Monday, June 23, 2014

Return to the North

Karen and I share a common bond -- one of many that drew us together some 35ish years ago.  We both love the north, especially wild places in the north -- places where as far as you can see in any direction there’s not a sign revealing the imprint of the hand of man.  It truly gives both of us a natural high.

            Wild as far as we can see in any direction!  Roadside view along the Yukon's portion of the Alaska Highway.

We gave ourselves a three week high this spring -- a late May/early June road trip north -- the Yukon and Alaska.  We never got any further from Petersburg than Wasilla, AK so left plenty of room for reruns.  We put something over 2300 miles on our Mazda Tribute plus a couple of hundred miles each way on a ferry just traveling from one part of Alaska to another.  Since it’s about 700 miles from our mainland ferry landing at Haines, Alaska, to Wasilla, I figure we covered about 900 miles side tripping -- a drive to Talkeetna plus lots of miles in search of photo ops -- critters from bears to moose, caribou and all manner of rodents, particularly porcupines and ground squirrels.  Yes, Karen will drive miles just to commune with a squirrel.

                                       "Hey, it's Karen!"  Arctic ground squirrels, Denali Highway, Alaska

Of course we both packed our paints.  Karen’s never saw the light of day.  Mine didn’t do much better.  Eventually, after painting a couple of dumpster stuffers, I decided to focus on chasing photos for future studio paintings, and the joy of finding those subjects.  Thus we drove pretty slow, but with little traffic we just pulled over to let other travelers pass.  You can’t do that on a mainland interstate.

During the ensuing weeks we’ll share some of our photos from our latest adventure.  It’s already fun reliving the trip.  Here’s a primer:

                                              The ultimate lure:  Karen with David and Tamia in Wasilla

                                                        "Er, Karen, Are you sure that's a squirrel?"

                                                                "And, are you sure that's just a stump?"

                                                 "What was that sound?"  Trumpeter swan, Yukon

            "You mean we traveled all this distance just to take a picture of a bug on a dandelion?"  Swallowtail butterfly

The sight of a flower triggers the kind of Pavlovian response in Karen as the word "bakery" in a storefront window does to Don.

                              It doesn't look like Karen's porcupine friend has been flossing his teeth regularly.

Now isn't Memorial Day supposed to be warm and sunny -- a chance to head out for a picnic?   Denali Highway, Alaska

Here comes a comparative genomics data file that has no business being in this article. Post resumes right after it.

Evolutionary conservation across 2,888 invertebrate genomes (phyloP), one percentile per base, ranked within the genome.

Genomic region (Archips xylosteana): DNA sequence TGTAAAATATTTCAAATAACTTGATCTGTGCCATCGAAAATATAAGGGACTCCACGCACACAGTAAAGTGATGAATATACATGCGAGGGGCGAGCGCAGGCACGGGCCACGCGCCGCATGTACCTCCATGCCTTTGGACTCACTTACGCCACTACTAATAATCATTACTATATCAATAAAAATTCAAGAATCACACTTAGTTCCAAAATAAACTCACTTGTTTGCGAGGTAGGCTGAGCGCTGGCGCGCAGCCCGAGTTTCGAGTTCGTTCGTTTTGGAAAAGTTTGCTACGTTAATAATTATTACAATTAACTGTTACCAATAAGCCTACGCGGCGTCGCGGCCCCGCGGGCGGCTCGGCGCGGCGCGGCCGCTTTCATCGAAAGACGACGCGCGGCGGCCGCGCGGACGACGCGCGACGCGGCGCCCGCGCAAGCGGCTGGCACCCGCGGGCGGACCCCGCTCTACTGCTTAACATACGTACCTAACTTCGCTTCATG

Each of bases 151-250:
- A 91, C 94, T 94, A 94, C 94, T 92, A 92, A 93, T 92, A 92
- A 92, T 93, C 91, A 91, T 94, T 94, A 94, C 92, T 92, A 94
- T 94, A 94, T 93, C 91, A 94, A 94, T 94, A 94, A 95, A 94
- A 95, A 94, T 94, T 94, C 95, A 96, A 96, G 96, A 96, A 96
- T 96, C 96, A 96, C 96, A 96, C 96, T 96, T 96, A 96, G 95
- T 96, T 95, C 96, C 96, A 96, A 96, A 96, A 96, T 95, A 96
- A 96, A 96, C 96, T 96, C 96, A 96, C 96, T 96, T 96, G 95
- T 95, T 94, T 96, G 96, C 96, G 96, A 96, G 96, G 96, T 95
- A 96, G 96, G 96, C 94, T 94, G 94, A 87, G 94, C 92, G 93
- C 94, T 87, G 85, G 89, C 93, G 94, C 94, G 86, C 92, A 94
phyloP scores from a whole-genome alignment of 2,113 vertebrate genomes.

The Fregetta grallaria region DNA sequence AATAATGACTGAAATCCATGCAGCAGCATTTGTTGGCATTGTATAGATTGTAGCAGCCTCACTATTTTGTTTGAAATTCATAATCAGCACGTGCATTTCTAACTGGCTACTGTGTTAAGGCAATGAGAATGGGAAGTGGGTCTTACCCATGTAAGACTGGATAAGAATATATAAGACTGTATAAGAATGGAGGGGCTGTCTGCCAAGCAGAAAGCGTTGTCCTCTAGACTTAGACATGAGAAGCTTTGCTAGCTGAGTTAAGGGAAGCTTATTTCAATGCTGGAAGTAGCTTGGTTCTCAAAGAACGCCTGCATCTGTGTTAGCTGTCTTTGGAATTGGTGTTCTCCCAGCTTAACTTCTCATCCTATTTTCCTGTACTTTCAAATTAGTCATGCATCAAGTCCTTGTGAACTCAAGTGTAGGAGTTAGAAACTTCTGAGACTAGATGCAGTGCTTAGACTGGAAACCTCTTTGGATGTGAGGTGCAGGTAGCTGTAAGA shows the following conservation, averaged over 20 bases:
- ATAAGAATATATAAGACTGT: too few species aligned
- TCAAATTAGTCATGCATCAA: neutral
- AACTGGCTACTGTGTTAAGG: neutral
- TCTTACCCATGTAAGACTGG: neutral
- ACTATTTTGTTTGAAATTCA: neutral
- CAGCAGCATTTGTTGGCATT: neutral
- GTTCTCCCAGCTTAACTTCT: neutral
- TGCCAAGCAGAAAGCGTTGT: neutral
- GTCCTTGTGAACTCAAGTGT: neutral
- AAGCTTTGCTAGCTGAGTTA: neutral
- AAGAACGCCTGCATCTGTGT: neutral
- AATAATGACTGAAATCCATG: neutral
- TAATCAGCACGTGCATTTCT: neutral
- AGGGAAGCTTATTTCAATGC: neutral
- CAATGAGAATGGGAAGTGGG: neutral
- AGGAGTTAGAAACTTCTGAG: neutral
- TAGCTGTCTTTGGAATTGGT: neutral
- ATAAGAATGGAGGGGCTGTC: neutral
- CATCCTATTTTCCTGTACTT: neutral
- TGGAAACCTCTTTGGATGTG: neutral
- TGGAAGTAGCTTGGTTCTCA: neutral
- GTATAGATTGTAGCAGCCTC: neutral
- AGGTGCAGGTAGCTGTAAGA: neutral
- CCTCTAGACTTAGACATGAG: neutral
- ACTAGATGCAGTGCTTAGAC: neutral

If perchance Don would look up he might notice something -- like maybe a willow ptarmigan.

       Yes, it's fun recounting this trip in the rear-view mirror of our camera lenses.  We'll share more in the near future.

Tuesday, June 17, 2014

Fruits of the Wedding

Returning from our daughter, Tamia’s, wedding with Cash Philo last July we came back with a hugh bonus.  Karen had captured gigabytes of images with her Canon Powershot -- painting subjects.  Her photos from just that one trip could keep my brushes moving for years.

So, a pending road trip north last spring (look for future blog posts) gave me a quest this spring.  You can’t visit family without gifts so I dug through Karen’s photos easily finding subjects to paint for Tamia and Cash.  What a way to relive one of the highlights of our lives -- that cold summer day in Alaska’s Hatcher Pass where the glow of the bride turned that near-frozen corner of the surrounding tundra into a tropical paradise.  I spent much of this past winter and spring re-basking in that glow as I happily moved paint from my palette onto a clean white canvas.

I selected two images to paint, one at that moment of moments during the wedding, the second at the reception when Karen focused on three children who drifted into their own worlds at the affair. 

I love to paint people -- if the image captures a moment that speaks to me on an emotional level.  A batch of photos may show the likeness of a person or persons, yet if one expresses their personality, takes me into that moment -- a moment I feel will still resonate with viewers over time -- that’s what I want to depict on canvas.

                            And the Bride Said "I..."   18 x 24 inches   Alkyd on /Canvas

In the case of Tamia, I have long wanted to paint a close-up of a face -- just a person’s head without the supporting “cast” of a background and the clothes (as much fun as they are to paint).  When I saw Karen’s wedding photos, I knew she had unearthed an “adit into a gold mine.”  After multiple passes rendering the textures and variety of colors in her face, I gave a sigh of relief, “well done.”  I set it aside.  Several days later I took another peek.  “Yikes, it looks like she had visited a make-up artist at the Alaska State Fair.  No one’s skin is that perfect.”  Gulp, I didn’t want to lose it, but I had to go back and undo perfection.  It needed more passes to bring life to her complexion.

                                                 Mothers in the Making   18 x 24 inches   Alkyd on Canvas

The image of the three girls speaks to how the maternal instinct of girls seems to express itself at a young age.  I hope I’m not being sexist, but I don’t have that ability to relate to very young children.  I suspect it’s a symptom of many males.  Like a final exam in a physics class, they strike fear in my heart.  I simply don’t know what to do with them -- at least until they are old enough to be read to and draw with.  In the case of this painting, I moved the girls into another part of the yard and even “planted” some different flowers in the foreground.  It’s an artist’s prerogative.